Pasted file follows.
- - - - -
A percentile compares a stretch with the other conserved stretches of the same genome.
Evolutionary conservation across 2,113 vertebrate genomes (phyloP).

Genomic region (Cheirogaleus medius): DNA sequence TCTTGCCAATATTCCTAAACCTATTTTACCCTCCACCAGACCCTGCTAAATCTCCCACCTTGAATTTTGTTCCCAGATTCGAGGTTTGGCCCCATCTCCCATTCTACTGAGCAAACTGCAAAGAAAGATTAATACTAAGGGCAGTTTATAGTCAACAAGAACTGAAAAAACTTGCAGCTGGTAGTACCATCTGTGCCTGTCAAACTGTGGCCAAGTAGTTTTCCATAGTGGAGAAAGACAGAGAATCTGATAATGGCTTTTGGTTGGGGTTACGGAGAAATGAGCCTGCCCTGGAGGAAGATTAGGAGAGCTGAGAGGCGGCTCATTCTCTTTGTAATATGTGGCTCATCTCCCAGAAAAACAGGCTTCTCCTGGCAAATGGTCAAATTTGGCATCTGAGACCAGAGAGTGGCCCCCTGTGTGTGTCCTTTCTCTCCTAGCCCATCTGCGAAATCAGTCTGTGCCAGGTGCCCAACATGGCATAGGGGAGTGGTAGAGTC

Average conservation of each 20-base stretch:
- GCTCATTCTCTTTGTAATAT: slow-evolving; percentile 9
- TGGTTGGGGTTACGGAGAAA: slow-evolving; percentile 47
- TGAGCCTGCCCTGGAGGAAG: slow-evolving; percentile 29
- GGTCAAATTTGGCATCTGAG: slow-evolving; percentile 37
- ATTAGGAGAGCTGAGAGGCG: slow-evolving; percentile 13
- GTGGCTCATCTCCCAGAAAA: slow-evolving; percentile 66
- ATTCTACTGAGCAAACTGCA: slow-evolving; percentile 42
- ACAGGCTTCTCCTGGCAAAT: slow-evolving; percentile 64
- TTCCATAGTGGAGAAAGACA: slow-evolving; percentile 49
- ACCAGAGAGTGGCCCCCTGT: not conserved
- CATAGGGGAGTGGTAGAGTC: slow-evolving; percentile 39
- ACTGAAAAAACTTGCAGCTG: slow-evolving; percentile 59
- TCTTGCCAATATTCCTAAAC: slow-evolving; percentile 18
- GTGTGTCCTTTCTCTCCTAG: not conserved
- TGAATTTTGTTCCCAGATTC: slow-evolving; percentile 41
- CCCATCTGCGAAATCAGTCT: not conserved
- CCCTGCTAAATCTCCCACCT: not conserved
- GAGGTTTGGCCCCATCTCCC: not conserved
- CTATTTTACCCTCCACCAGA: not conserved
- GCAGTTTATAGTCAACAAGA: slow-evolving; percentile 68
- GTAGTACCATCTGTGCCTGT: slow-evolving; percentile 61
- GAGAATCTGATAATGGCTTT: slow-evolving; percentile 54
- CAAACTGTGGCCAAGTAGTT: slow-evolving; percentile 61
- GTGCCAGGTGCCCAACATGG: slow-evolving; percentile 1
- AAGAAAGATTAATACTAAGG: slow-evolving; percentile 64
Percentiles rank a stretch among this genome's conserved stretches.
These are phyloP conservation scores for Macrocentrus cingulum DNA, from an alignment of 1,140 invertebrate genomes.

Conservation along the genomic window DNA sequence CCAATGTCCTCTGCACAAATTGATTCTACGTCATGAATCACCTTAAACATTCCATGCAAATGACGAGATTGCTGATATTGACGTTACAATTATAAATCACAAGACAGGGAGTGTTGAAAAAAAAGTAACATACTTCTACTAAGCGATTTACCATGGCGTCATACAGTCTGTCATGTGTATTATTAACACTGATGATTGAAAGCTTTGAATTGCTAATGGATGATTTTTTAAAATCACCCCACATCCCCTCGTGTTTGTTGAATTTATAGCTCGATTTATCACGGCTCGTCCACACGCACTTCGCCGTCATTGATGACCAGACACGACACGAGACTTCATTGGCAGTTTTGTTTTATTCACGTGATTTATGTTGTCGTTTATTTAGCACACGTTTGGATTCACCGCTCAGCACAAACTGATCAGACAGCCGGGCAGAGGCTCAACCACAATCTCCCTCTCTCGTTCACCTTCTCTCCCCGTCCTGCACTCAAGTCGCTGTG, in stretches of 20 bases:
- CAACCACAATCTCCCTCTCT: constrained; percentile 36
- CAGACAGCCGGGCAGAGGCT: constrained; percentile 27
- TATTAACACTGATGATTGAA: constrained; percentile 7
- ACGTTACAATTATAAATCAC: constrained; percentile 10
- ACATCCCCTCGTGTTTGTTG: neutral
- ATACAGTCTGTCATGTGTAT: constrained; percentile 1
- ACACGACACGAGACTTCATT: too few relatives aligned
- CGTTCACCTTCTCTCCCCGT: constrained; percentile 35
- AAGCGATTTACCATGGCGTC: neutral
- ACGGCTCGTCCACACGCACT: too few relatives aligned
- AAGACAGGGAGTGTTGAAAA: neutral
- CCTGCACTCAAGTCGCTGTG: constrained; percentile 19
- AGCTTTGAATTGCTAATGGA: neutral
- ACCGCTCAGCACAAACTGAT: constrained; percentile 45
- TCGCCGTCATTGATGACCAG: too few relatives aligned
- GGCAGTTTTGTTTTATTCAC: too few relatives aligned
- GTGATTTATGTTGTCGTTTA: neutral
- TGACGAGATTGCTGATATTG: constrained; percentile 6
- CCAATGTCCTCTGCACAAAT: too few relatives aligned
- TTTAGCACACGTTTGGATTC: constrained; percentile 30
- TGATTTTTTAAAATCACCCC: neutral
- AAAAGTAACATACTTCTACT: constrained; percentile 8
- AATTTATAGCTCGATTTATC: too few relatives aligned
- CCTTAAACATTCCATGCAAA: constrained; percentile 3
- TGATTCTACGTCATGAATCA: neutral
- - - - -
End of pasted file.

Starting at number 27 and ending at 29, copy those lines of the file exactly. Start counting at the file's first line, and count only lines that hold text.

- CAAACTGTGGCCAAGTAGTT: slow-evolving; percentile 61
- GTGCCAGGTGCCCAACATGG: slow-evolving; percentile 1
- AAGAAAGATTAATACTAAGG: slow-evolving; percentile 64